A couple of days ago, I found myself on the stage of the town hall in the company of the local MP, giving out ‘certificates of excellence’ to a steady stream of primary school children. Nothing unusual there, you may say. It’s the sort of thing vicars do.
But that’s the problem. It certainly fitted with the expectations of the local vicar with which I grew up, when the incumbent was part of the structure of the community, widely recognised as one of the neighbourhood’s ‘great and good’, a suitable authority figure for school prize-giving, and to be invited to civic events of every kind. He (of course) was there as the representative of the established church (and of the Establishment) in a country which described itself as Christian, no matter how small a percentarge of the population were active members of a church.
On Wednesday, however, I was giving out certificates to children, only a tiny proportion of whom would have any connexion with Christian faith; the great majority with a faith commitment were Muslim. I was part of the presenting team in my capacity as an LEA-appointed governor in a community school. That I also happen to be the local vicar is incidental.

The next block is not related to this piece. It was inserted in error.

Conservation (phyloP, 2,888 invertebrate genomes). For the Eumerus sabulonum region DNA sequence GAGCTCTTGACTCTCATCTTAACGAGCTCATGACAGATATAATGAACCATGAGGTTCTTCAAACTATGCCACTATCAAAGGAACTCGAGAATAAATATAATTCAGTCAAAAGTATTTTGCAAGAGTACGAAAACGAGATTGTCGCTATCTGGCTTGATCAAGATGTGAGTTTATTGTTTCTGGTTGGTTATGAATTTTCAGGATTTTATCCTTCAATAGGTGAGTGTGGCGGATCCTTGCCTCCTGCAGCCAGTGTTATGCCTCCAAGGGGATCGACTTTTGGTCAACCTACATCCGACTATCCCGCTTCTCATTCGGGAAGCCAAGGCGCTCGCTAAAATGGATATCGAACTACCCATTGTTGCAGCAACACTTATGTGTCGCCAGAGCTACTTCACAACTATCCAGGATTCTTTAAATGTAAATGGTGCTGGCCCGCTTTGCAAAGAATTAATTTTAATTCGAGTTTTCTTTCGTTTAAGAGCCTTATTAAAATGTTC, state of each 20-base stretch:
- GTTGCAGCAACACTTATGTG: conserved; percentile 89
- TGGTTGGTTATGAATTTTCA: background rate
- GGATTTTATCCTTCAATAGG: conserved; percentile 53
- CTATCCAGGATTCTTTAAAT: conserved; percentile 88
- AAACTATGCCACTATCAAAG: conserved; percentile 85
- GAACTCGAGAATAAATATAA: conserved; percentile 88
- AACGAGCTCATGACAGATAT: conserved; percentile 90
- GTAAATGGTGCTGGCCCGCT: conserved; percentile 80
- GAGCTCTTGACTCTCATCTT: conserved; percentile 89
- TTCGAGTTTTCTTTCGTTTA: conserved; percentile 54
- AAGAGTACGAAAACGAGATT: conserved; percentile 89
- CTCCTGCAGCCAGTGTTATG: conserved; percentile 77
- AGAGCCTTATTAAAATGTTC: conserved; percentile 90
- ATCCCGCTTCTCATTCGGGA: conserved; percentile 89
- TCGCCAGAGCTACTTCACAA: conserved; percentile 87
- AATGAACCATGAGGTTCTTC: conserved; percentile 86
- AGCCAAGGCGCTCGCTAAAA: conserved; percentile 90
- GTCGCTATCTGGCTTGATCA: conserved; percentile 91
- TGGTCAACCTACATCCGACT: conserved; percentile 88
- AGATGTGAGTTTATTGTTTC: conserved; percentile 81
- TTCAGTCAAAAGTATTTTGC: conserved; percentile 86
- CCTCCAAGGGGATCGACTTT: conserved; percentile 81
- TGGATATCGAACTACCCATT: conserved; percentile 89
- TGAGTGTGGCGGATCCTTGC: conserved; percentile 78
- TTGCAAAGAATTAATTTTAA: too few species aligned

And yet I was wearing my clerical collar, identifiably a leader in the Christian community, and a sign of continued Christian presence in and commitment to a neighbourhood where residual attachment to church and church-going is dwindling rapidly as the population changes.
In this area, there is a shortage of volunteers to take up governorships in local schools. Working for the well-being of the community in which I find myself is a natural part of my ministry, fitting with the long Anglican tradition of service particularly in the inner city. School governorship is a very practical opportunity to use my skills and experience in a field where they will be of value. It also gives me the chance to make relationships with children, parents, and colleagues whom I would not otherwise encounter – and who perhaps would rarely have any occasion to engage with someone who has a public commitment to the Christian faith.
The difference from the old days is that I cannot assume any right to that opportunity or those relationships. The old rules of establishment no longer hold. I must earn my place at the table, by whatever personal gifts I might bring and by an understanding of the gospel which connects to the hopes and fears of staff, parents, children and governors of the school. And I find myself wondering when and if I will be joined on the governing body by the local imam; when will he be the natural person to invite onto the platform, and should he be so already?